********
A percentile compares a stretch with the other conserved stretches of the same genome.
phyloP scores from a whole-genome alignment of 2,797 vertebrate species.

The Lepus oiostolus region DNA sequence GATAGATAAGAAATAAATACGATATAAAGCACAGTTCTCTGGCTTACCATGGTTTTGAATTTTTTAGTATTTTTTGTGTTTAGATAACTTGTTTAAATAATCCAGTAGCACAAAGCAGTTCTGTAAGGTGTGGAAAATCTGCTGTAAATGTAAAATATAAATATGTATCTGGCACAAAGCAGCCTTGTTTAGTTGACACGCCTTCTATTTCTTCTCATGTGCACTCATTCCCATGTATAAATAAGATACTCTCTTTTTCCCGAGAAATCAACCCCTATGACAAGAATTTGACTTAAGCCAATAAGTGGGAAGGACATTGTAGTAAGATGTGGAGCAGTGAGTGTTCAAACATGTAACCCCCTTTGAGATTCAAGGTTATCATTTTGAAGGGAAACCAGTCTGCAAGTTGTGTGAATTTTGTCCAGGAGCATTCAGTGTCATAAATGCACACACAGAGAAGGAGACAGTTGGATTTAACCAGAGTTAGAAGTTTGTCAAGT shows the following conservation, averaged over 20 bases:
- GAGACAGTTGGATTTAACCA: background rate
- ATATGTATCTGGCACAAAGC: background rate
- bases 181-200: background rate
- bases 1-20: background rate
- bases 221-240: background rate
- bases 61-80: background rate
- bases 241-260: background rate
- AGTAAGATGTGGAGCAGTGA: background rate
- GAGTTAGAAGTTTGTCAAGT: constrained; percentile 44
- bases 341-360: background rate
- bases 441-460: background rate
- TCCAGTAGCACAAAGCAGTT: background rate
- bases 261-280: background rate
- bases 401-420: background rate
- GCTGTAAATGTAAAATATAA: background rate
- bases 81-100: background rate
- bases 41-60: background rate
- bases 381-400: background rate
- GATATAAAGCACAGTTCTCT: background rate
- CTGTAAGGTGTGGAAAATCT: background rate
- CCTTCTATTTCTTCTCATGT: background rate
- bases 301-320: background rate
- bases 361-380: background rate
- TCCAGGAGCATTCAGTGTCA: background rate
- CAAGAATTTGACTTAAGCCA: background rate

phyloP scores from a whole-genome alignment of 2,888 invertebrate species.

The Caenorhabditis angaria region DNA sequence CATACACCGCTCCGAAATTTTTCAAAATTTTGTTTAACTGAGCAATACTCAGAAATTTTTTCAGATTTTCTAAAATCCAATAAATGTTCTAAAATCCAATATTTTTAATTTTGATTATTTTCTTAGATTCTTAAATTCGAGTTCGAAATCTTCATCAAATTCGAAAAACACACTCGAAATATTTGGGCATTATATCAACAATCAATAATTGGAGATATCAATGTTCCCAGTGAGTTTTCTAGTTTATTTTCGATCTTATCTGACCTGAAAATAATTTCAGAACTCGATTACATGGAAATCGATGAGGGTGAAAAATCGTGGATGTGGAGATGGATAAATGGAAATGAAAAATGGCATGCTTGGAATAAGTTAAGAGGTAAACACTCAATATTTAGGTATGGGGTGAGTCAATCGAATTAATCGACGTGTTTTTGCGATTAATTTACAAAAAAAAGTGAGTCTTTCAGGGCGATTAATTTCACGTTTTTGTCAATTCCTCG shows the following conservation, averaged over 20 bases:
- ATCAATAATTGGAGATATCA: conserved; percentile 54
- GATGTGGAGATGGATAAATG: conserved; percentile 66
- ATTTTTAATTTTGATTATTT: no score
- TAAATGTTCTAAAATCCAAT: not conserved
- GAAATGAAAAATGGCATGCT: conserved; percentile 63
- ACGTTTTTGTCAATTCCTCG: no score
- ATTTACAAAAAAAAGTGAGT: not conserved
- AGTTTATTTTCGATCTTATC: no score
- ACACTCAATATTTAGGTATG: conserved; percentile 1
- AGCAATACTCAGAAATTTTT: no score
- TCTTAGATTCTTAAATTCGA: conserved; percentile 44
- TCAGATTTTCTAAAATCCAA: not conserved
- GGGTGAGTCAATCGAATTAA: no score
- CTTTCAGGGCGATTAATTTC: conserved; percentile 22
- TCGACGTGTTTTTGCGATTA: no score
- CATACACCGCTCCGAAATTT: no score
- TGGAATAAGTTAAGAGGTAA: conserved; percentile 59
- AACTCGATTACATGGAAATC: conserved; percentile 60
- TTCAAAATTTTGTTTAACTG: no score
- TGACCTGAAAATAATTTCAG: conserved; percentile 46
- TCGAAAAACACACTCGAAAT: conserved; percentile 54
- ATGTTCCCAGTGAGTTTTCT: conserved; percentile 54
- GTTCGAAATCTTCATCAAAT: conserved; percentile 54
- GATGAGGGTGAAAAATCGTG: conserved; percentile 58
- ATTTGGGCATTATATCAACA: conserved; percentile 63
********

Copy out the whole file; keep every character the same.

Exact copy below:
A percentile compares a stretch with the other conserved stretches of the same genome.
phyloP scores from a whole-genome alignment of 2,797 vertebrate species.

The Lepus oiostolus region DNA sequence GATAGATAAGAAATAAATACGATATAAAGCACAGTTCTCTGGCTTACCATGGTTTTGAATTTTTTAGTATTTTTTGTGTTTAGATAACTTGTTTAAATAATCCAGTAGCACAAAGCAGTTCTGTAAGGTGTGGAAAATCTGCTGTAAATGTAAAATATAAATATGTATCTGGCACAAAGCAGCCTTGTTTAGTTGACACGCCTTCTATTTCTTCTCATGTGCACTCATTCCCATGTATAAATAAGATACTCTCTTTTTCCCGAGAAATCAACCCCTATGACAAGAATTTGACTTAAGCCAATAAGTGGGAAGGACATTGTAGTAAGATGTGGAGCAGTGAGTGTTCAAACATGTAACCCCCTTTGAGATTCAAGGTTATCATTTTGAAGGGAAACCAGTCTGCAAGTTGTGTGAATTTTGTCCAGGAGCATTCAGTGTCATAAATGCACACACAGAGAAGGAGACAGTTGGATTTAACCAGAGTTAGAAGTTTGTCAAGT shows the following conservation, averaged over 20 bases:
- GAGACAGTTGGATTTAACCA: background rate
- ATATGTATCTGGCACAAAGC: background rate
- bases 181-200: background rate
- bases 1-20: background rate
- bases 221-240: background rate
- bases 61-80: background rate
- bases 241-260: background rate
- AGTAAGATGTGGAGCAGTGA: background rate
- GAGTTAGAAGTTTGTCAAGT: constrained; percentile 44
- bases 341-360: background rate
- bases 441-460: background rate
- TCCAGTAGCACAAAGCAGTT: background rate
- bases 261-280: background rate
- bases 401-420: background rate
- GCTGTAAATGTAAAATATAA: background rate
- bases 81-100: background rate
- bases 41-60: background rate
- bases 381-400: background rate
- GATATAAAGCACAGTTCTCT: background rate
- CTGTAAGGTGTGGAAAATCT: background rate
- CCTTCTATTTCTTCTCATGT: background rate
- bases 301-320: background rate
- bases 361-380: background rate
- TCCAGGAGCATTCAGTGTCA: background rate
- CAAGAATTTGACTTAAGCCA: background rate

phyloP scores from a whole-genome alignment of 2,888 invertebrate species.

The Caenorhabditis angaria region DNA sequence CATACACCGCTCCGAAATTTTTCAAAATTTTGTTTAACTGAGCAATACTCAGAAATTTTTTCAGATTTTCTAAAATCCAATAAATGTTCTAAAATCCAATATTTTTAATTTTGATTATTTTCTTAGATTCTTAAATTCGAGTTCGAAATCTTCATCAAATTCGAAAAACACACTCGAAATATTTGGGCATTATATCAACAATCAATAATTGGAGATATCAATGTTCCCAGTGAGTTTTCTAGTTTATTTTCGATCTTATCTGACCTGAAAATAATTTCAGAACTCGATTACATGGAAATCGATGAGGGTGAAAAATCGTGGATGTGGAGATGGATAAATGGAAATGAAAAATGGCATGCTTGGAATAAGTTAAGAGGTAAACACTCAATATTTAGGTATGGGGTGAGTCAATCGAATTAATCGACGTGTTTTTGCGATTAATTTACAAAAAAAAGTGAGTCTTTCAGGGCGATTAATTTCACGTTTTTGTCAATTCCTCG shows the following conservation, averaged over 20 bases:
- ATCAATAATTGGAGATATCA: conserved; percentile 54
- GATGTGGAGATGGATAAATG: conserved; percentile 66
- ATTTTTAATTTTGATTATTT: no score
- TAAATGTTCTAAAATCCAAT: not conserved
- GAAATGAAAAATGGCATGCT: conserved; percentile 63
- ACGTTTTTGTCAATTCCTCG: no score
- ATTTACAAAAAAAAGTGAGT: not conserved
- AGTTTATTTTCGATCTTATC: no score
- ACACTCAATATTTAGGTATG: conserved; percentile 1
- AGCAATACTCAGAAATTTTT: no score
- TCTTAGATTCTTAAATTCGA: conserved; percentile 44
- TCAGATTTTCTAAAATCCAA: not conserved
- GGGTGAGTCAATCGAATTAA: no score
- CTTTCAGGGCGATTAATTTC: conserved; percentile 22
- TCGACGTGTTTTTGCGATTA: no score
- CATACACCGCTCCGAAATTT: no score
- TGGAATAAGTTAAGAGGTAA: conserved; percentile 59
- AACTCGATTACATGGAAATC: conserved; percentile 60
- TTCAAAATTTTGTTTAACTG: no score
- TGACCTGAAAATAATTTCAG: conserved; percentile 46
- TCGAAAAACACACTCGAAAT: conserved; percentile 54
- ATGTTCCCAGTGAGTTTTCT: conserved; percentile 54
- GTTCGAAATCTTCATCAAAT: conserved; percentile 54
- GATGAGGGTGAAAAATCGTG: conserved; percentile 58
- ATTTGGGCATTATATCAACA: conserved; percentile 63